Bernard Tschumi's Glass Video Gallery (1990) in Groningen, Netherlands (top), and the Zenith concert hall and exhibition complex in Rouen, France (1998–2001)
Bernard Tschumi's Glass Video Gallery (1990) in Groningen, Netherlands (top), and the Zenith concert hall and exhibition complex in Rouen, France (1998–2001)×
‘Architecture isn’t a question of form, but rather a form of knowledge’
Across the exhibition’s five chronologically and thematically defined sections, a spotlight is shone on Tschumi’s modus operandi, and by extension his architecture – for example via his ‘Manhattan Transcripts’ (1981), which appeared in parallel with Rem Koolhaas’s cult book ‘Delirious New York’, or his centre for contemporary art, Le Fresnoy, in Tourcoing (1991–97), outside the French town of Lille. The exhibition examines Bernard Tschumi’s work as architect, lecturer and author. It attempts a contemporary definition of the formation of architecture through arguments, ideas, influences and reactions. Accordingly, the visitor is led, like at a theme park and past countless monitors, through five installations, each of which deals with one of the key concepts:
* ‘Program and Superposition’
* ‘Context and Content’
* ‘Vectors and Envelopes’
* ‘Space and Event’
The last of these is an installation dedicated especially to the Parc de la Villette. But all of them fit squarely with his projects: vectors mark out paths whose axes change with each project (like Flon in Lausanne or the pedestrian bridge in La-Roche-sur-Yon, 2007–2010), while envelopes delineate the packaging of different content under one roof (for example, Vacheron Constantin, Geneva, 2001–04).
Model of the Le Fresnoy Art Centre (1991–97) in Tourcoing, France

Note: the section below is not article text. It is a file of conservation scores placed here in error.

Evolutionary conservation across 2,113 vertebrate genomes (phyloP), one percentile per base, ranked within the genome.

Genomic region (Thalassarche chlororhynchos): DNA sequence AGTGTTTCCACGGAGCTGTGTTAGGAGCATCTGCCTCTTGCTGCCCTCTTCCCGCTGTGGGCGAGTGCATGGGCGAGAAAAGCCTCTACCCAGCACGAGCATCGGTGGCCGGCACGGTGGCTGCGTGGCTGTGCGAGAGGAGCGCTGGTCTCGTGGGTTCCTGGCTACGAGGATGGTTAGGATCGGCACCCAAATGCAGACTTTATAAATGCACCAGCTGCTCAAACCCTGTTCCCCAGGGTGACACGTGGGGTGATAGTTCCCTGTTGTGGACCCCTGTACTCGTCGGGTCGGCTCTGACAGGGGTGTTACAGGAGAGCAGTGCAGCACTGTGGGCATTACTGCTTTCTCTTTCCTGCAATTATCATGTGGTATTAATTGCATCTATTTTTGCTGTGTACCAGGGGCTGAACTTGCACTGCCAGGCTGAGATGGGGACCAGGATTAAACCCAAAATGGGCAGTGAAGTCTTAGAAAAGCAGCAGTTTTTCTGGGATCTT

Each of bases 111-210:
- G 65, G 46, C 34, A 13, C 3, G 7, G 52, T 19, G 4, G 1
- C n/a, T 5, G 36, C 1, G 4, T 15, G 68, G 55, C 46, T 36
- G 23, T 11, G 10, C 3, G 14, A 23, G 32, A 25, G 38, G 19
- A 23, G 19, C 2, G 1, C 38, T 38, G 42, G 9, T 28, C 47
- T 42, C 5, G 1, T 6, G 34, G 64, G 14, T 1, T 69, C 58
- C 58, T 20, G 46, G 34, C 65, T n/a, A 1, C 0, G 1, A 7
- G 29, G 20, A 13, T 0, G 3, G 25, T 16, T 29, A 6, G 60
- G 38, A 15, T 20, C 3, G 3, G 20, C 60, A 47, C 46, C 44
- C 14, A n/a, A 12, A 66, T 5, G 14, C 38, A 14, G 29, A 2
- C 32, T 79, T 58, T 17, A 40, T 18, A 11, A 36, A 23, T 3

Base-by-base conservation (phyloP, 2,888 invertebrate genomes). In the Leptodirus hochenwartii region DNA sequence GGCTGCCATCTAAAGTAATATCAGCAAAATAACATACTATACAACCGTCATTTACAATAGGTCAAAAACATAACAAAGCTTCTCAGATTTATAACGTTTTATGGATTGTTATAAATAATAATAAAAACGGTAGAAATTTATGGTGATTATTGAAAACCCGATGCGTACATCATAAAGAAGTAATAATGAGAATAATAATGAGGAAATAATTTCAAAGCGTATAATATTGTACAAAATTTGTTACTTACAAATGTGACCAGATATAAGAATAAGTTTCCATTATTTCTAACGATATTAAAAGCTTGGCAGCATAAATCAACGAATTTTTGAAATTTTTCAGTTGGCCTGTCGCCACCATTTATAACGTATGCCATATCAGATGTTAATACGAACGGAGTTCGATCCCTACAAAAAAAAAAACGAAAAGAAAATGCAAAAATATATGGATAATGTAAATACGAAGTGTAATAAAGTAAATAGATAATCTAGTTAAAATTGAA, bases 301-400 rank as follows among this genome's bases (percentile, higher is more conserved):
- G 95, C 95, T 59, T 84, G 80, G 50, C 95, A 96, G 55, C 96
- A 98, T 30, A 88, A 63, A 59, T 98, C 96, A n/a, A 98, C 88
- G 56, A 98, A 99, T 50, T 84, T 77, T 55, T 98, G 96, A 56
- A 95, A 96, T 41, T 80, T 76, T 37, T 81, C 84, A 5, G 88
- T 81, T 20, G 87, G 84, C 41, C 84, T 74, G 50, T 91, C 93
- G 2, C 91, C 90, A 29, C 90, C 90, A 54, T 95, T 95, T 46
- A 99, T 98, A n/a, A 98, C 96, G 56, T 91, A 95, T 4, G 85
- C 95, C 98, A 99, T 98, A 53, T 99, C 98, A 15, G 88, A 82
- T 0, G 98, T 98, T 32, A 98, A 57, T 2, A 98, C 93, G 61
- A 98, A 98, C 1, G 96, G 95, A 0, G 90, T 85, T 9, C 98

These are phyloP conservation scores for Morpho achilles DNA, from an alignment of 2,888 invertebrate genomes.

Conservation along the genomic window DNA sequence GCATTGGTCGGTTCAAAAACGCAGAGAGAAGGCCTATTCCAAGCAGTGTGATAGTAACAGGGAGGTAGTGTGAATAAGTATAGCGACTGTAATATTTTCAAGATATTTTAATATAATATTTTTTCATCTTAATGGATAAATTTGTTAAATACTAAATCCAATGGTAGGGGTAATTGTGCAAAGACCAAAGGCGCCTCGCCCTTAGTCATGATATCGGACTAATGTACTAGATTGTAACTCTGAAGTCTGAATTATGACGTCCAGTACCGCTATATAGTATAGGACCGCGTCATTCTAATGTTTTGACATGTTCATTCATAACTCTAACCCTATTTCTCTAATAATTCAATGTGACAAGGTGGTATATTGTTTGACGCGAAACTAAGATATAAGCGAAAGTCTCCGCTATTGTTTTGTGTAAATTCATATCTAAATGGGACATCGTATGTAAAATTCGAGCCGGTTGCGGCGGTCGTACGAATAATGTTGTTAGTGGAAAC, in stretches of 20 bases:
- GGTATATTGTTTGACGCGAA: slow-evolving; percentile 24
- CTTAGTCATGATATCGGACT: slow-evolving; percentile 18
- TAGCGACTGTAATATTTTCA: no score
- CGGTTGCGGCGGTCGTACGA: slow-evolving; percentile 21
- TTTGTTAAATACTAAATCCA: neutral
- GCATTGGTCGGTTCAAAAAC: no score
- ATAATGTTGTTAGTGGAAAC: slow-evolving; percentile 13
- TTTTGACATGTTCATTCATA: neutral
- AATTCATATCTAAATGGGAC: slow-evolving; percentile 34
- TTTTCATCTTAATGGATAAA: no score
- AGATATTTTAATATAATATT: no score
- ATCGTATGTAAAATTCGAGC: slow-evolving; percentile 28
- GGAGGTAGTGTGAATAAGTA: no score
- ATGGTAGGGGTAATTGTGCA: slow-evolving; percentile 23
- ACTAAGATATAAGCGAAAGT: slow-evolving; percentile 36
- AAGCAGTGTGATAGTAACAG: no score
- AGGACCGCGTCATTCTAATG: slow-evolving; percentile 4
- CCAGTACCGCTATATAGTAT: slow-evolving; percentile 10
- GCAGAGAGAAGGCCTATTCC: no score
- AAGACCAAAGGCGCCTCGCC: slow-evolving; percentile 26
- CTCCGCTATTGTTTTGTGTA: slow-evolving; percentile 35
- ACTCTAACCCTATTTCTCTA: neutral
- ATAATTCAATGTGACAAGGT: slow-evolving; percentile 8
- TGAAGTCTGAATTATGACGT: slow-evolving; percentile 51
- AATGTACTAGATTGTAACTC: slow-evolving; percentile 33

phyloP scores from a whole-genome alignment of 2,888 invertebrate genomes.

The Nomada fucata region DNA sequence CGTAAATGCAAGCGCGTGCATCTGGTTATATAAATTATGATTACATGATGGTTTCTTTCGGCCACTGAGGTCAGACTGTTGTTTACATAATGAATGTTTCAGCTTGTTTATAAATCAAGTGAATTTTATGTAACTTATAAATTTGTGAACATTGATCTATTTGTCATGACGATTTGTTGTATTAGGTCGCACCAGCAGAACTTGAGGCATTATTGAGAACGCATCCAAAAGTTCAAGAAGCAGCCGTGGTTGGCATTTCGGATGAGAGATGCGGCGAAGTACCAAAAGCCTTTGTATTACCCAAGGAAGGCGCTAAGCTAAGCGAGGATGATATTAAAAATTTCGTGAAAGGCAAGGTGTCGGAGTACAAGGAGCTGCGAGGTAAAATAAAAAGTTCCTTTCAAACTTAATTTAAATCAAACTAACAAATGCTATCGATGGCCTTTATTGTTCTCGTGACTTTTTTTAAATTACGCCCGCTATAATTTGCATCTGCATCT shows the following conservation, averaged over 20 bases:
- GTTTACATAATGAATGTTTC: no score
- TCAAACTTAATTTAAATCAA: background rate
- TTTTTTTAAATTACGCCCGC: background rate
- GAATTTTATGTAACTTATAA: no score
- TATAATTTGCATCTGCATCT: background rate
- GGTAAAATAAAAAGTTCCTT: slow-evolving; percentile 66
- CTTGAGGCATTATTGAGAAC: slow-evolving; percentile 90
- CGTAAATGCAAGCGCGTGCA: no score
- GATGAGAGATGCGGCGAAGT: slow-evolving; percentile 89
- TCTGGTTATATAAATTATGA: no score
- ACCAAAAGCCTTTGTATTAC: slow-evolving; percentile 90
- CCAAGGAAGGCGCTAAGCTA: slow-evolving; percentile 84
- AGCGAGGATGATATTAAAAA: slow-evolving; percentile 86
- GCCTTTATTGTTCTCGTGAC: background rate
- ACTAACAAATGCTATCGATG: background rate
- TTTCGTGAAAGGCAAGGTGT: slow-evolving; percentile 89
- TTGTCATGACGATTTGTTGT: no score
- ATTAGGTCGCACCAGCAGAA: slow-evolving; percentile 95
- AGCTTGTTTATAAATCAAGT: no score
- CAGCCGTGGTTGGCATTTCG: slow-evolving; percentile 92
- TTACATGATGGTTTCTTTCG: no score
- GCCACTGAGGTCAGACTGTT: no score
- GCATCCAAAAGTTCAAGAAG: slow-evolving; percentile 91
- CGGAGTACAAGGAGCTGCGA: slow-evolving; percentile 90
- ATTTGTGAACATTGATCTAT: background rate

Model of the Le Fresnoy Art Centre (1991–97) in Tourcoing, France×
In his catalogue foreword, Beaubourg director Bernard Blistène (CNAM/CCI) comments: ‘Given that Bernard Tschumi’s name is famously and indelibly associated with the Parc de la Villette, his first major project in France, it’s surprising that the monographic exhibition at New York’s MoMA in 1994 has had, until now, no European successor. This exhibition at the Centre Pompidou thus offers the different aspects of a career that has included not only the practice of architecture but writing, teaching, the theory of architectural education, and the organization of exhibitions, events and conferences, all of which had a profound influence on architectural debate.’
Like a miniaturised reference to his Parc de la Villette, 18 small, cube-like red tables appear in the gallery. They underpin the strong narrative way of communicating the architecture. On them, the architect also places references to film and literature, among other things, which for him aid in the explanation of architecture, in making it comprehensible. Architecture is not about form, as he continually emphasises, but about a form of knowledge.
Red tables throughout the exhibition space at the Pompidou Centre (top) make reference to Tschumi's design of the Parc de la Villette (1982–1998) in Paris
Red tables throughout the exhibition space at the Pompidou Centre (top) make reference to Tschumi's design of the Parc de la Villette (1982–1998) in Paris×
Building site, rather than churchgoing
When asked once how he arrived at his profession, Bernard Tschumi is on the record as saying, not without a degree of subtle irony: ‘What should someone, who on Sundays knocked around building sites with his old man while others were in church, become then?’ His old man meaning his father, of course – Jean Tshcumi, who, responsible for the Nestlé headquarters in Vevey and the Mutuelle Vaudoise in Lausanne, was himself a master of the profession.
Bernard Tschumi Retrospective
Galerie Sud, Level 1
30 April – 28 July 2014